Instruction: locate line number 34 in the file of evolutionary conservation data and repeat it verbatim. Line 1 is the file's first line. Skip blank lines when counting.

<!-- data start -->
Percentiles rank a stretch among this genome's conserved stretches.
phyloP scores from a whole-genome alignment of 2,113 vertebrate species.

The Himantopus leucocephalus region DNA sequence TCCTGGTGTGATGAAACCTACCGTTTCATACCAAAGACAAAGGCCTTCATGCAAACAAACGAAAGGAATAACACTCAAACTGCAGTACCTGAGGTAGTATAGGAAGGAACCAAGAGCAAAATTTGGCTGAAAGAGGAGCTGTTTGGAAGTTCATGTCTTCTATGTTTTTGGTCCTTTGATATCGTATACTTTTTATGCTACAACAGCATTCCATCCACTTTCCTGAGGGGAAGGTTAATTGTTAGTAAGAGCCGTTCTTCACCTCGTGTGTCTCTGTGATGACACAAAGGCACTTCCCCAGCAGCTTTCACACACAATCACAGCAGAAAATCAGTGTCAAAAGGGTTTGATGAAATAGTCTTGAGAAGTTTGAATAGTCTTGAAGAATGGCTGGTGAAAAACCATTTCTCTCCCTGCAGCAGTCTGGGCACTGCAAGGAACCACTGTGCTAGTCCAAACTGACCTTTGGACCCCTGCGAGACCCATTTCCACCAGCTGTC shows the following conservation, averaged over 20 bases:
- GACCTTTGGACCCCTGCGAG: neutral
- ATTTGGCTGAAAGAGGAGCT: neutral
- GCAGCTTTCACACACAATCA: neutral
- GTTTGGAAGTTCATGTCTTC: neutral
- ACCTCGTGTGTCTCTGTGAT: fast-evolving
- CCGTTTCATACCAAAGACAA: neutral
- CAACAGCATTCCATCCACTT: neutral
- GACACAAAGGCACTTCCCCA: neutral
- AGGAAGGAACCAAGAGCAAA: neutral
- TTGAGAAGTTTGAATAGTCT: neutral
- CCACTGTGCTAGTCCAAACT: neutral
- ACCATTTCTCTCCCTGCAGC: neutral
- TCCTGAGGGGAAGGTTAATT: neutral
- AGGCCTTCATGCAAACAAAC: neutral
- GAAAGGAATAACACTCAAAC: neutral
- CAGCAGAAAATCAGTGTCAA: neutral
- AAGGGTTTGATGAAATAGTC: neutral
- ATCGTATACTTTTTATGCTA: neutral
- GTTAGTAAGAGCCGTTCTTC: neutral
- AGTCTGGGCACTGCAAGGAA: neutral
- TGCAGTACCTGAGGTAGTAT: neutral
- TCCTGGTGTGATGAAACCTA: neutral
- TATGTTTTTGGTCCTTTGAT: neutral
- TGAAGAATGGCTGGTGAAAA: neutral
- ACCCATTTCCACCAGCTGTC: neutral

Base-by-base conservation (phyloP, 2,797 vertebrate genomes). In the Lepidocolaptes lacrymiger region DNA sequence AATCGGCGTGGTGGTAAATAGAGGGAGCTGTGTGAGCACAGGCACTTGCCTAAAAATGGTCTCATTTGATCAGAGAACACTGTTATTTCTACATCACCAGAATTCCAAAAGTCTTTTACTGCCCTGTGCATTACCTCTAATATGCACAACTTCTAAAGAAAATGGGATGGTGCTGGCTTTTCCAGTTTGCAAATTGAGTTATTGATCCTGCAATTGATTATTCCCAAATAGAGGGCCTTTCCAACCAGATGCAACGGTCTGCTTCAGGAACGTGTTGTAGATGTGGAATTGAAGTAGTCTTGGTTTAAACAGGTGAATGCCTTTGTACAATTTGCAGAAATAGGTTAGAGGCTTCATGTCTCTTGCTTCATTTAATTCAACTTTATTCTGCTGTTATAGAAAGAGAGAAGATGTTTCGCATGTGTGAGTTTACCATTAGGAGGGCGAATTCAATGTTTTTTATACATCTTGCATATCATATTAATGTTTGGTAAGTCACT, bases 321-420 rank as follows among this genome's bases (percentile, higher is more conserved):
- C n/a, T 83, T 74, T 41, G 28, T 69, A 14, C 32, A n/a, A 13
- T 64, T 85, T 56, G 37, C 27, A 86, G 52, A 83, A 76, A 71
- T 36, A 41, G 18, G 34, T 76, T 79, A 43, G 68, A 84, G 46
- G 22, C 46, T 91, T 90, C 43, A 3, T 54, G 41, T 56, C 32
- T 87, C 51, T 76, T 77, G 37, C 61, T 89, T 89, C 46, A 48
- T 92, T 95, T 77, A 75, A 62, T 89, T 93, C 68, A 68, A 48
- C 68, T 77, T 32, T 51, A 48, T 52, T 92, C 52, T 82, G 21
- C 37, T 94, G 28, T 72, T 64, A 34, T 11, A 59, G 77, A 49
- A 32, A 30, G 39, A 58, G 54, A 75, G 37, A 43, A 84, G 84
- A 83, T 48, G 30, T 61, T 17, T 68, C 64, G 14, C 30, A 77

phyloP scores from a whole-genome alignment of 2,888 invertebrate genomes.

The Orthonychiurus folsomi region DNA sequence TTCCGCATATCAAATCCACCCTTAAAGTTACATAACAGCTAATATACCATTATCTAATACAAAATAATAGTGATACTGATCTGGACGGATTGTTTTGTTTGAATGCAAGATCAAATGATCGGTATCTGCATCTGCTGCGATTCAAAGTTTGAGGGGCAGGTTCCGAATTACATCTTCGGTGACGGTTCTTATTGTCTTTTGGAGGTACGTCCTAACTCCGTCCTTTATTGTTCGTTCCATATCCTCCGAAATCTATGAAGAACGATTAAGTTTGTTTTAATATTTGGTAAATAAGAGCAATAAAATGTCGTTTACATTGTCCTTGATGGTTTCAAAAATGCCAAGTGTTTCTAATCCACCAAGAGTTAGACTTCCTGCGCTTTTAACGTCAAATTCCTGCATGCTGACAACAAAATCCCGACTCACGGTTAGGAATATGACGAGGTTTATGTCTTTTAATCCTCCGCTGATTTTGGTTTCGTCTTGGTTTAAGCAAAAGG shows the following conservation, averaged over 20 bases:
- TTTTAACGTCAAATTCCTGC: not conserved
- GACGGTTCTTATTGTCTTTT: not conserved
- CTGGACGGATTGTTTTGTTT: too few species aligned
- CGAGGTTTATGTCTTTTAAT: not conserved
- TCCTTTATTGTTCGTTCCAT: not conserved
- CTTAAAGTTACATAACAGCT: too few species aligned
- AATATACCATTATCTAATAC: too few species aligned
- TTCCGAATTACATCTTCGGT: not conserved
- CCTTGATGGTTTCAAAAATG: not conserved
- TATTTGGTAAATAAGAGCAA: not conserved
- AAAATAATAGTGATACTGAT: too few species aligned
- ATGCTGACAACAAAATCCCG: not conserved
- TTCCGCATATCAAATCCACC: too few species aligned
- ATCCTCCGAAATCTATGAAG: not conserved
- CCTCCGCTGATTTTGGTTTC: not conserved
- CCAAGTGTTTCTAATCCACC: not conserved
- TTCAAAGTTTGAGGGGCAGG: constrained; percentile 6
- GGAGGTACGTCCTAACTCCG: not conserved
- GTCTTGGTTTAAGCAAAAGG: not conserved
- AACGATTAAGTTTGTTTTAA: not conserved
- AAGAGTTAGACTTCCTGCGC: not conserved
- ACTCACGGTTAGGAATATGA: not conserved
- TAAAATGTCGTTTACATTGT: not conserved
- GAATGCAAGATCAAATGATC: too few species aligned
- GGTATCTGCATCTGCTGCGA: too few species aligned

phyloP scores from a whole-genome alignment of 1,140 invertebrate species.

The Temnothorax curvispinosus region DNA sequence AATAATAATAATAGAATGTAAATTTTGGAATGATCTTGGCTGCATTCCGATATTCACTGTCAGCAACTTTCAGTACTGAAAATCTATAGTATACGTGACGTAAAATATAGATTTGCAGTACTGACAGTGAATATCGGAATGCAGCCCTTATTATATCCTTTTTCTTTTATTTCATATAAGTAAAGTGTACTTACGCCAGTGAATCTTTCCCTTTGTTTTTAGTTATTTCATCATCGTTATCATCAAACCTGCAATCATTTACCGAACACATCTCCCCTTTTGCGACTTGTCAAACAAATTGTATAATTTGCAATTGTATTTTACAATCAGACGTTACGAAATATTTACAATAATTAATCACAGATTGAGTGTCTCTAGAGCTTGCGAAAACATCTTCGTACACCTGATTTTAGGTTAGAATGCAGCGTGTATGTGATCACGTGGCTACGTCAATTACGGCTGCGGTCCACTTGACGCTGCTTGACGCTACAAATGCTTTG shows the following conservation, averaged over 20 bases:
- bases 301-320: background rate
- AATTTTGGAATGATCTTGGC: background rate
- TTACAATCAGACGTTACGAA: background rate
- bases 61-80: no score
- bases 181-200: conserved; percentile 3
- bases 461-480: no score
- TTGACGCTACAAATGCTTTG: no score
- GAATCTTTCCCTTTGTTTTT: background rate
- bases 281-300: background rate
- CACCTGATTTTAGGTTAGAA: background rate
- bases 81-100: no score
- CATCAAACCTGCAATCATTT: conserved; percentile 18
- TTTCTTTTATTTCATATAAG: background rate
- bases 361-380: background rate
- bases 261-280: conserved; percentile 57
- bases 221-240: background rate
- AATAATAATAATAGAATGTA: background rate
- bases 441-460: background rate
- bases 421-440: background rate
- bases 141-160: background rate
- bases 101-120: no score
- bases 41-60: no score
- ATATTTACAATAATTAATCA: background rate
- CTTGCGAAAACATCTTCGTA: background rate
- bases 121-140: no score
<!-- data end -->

- T 87, C 51, T 76, T 77, G 37, C 61, T 89, T 89, C 46, A 48